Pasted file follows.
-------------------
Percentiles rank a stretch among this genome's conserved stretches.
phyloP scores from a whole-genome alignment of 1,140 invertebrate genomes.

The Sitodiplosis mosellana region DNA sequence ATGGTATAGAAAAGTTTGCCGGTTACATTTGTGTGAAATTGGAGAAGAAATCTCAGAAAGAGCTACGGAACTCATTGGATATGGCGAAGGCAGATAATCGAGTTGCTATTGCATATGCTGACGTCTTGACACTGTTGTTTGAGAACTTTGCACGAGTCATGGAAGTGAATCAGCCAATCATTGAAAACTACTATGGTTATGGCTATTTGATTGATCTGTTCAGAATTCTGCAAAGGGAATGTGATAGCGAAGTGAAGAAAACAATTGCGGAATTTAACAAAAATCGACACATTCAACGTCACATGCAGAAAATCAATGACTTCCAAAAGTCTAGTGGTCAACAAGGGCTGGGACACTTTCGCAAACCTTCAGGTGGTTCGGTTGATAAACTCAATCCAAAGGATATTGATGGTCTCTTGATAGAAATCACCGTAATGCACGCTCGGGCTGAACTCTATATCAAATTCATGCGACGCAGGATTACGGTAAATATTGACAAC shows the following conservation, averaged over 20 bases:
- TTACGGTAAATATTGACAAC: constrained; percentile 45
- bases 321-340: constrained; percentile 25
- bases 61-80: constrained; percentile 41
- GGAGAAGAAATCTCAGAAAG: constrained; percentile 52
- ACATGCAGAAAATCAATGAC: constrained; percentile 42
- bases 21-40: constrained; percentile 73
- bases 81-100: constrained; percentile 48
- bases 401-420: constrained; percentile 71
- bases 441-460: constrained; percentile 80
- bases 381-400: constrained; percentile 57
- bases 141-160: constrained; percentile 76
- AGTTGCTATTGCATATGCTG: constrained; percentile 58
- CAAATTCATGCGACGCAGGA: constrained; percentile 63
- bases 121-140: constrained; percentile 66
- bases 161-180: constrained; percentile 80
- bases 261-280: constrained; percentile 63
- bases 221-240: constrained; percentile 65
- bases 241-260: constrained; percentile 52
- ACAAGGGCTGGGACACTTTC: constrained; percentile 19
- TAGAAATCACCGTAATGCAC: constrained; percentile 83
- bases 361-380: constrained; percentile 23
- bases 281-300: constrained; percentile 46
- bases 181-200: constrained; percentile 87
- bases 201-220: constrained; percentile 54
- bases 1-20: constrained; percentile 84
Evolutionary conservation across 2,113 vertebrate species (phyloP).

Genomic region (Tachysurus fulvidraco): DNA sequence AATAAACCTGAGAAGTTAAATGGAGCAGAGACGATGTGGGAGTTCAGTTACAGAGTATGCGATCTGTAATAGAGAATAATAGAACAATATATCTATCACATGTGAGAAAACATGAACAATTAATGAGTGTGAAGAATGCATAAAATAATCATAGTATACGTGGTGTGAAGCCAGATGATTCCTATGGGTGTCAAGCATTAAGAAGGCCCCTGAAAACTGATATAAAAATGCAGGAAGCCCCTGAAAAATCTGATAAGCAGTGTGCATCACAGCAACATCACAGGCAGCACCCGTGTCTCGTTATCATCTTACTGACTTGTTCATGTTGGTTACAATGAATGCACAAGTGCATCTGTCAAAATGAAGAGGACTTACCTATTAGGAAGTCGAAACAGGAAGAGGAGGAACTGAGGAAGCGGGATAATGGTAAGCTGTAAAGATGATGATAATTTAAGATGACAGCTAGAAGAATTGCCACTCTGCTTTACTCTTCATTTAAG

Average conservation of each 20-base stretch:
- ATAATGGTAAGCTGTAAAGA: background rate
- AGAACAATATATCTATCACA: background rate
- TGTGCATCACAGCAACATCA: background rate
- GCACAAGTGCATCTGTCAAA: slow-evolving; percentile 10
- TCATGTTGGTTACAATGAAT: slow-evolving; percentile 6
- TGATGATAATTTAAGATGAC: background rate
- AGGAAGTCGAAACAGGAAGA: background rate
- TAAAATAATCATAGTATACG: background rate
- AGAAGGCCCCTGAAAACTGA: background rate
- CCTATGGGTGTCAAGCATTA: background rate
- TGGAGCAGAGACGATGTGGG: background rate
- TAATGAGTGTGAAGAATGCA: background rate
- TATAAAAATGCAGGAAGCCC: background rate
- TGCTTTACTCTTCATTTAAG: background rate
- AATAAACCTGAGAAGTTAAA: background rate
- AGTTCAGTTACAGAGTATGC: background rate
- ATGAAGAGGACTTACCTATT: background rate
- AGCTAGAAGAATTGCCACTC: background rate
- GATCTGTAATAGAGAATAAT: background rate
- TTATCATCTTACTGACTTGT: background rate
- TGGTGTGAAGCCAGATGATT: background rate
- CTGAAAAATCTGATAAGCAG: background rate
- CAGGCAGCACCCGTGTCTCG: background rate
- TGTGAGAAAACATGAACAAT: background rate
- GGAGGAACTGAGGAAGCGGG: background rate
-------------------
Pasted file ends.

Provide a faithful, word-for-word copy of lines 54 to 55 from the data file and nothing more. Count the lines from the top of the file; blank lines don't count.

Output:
- CAGGCAGCACCCGTGTCTCG: background rate
- TGTGAGAAAACATGAACAAT: background rate